FEES, FREE SPEECH AND FILIBUSTERING – A BRIEF HISTORY OF SAM GYIMAH MP

by Lewis Martin

Here’s a sentence I’ve wanted to write for some time: Jo Johnson is no longer the Universities minister. Last week Theresa May ‘promoted’ him to the transport office and made him the new minister for London. His removal came just days after Toby Young was forced to resign from the Office for Students (OfS) board, in part due to his link to a eugenics conference held at UCL.

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CHALLENGING MISCONCEPTIONS IN THE CAMPUS FREE SPEECH DEBATE

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by Bradley Allsop

Over the last 8 years, higher education in the UK has been subject to some of the largest and most invasive reforms in its history, guided by a deliberate, neoliberal project with the aim of crafting a marketised sector. This has set a new bar for invasive reforms that is now extending into the murky realms of the ‘free speech’ debate, with recently departed universities minister Jo Johnson proposing the illogical and frankly dangerous step of imposing fines on universities whose students’ unions fail to support free speech on campus.

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SOMETHING STINKS IN THE OFFICE FOR STUDENTS (AND IT’S NOT JUST TOBY YOUNG)

by Lewis Martin

This week, the government took the turn of the year as an opportunity to quietly announce the makeup of the board of the Office for Students (OfS), the new higher education ‘market regulator’ set to replace the Higher Education Funding Council for England (HEFCE). Naturally, it didn’t go unnoticed, and much has been said about the selection of Toby Young, infamous Tory party supporter. His appointment and the makeup of the rest of the board shows the absurdity at the heart of the body Jo Johnson has created, and why it will struggle to be taken seriously.

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TRADING FREEDOMS – THE OFFICE FOR STUDENTS PROPOSALS

by Lewis Martin

CW: mentions transphobia

Universities must bring back freedom of speech!’ That was the premise of various headlines surrounding Jo Johnson’s announcement last week of proposed powers for the Office for Students (OfS). One of those proposals is that universities and student unions that don’t conform to Johnson and the OfS’ concept of ‘freedom of speech’ could receive sanctions in the form of fines. While the powers of OfS are still only at the consultation stage, this announcement gives us a rather concerning insight into the plans and aims that Johnson has for the newly formed office.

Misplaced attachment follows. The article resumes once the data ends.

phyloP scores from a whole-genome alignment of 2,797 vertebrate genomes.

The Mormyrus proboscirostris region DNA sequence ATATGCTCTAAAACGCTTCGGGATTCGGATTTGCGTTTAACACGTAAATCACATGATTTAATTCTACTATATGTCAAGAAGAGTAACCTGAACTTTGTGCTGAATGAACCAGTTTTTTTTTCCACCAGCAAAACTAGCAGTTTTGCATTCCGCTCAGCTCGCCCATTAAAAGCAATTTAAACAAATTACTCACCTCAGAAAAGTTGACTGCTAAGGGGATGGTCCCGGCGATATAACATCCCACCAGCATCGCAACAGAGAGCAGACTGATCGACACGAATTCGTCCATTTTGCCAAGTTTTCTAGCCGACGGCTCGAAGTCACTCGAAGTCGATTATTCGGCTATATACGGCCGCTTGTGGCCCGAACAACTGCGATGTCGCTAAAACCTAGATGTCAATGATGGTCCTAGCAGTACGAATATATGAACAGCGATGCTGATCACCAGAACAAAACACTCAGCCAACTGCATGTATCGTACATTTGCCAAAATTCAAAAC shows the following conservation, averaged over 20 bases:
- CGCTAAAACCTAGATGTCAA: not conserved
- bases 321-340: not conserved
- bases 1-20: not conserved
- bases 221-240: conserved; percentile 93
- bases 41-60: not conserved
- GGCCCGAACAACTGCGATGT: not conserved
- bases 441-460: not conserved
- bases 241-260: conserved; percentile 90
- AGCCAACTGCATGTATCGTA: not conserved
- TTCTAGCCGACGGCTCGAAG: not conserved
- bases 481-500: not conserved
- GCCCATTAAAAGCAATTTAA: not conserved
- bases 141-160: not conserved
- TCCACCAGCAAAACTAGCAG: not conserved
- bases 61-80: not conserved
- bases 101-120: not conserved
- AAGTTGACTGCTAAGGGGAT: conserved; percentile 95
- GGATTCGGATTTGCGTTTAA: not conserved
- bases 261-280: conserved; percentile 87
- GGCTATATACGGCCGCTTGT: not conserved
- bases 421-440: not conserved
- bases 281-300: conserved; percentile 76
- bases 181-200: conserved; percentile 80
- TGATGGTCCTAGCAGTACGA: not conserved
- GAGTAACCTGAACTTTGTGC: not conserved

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SHIFTING THE SPOTLIGHT IN THE VC PAY DEBATE

by Lewis Martin

Throughout the summer the debate around vice chancellor pay has continued to play out. Government and media figures have joined students in their long standing expression of outrage at absurd rates of pay, whilst the VCs themselves have come out to defended their salaries, some with a remarkable lack of self-awareness. Oxford VC Louise Richardson recently joined the fray with this startlingly uncaring remark: “My own salary is £350,000. That’s a very high salary compared to our academics who I think are, junior academics especially, very lowly paid.”

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SAIL AWAY, PROFESSOR HOLMES. YOU WON’T BE MISSED.

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by Rowan Gavin

As the farce of university bosses’ salaries has finally entered mainstream debate this year, I’ve often found myself wishing that the kind of people who are comfortable taking pay rises six times larger than their average member of staff, and who don’t see a problem in sitting on the committees that decide their salary, would just piss off out of our universities altogether. So when I read the FT’s interview* with Bolton Uni VC Prof George Holmes the other day, I’ll admit I was a little surprised to read his proposal for a method of achieving just that.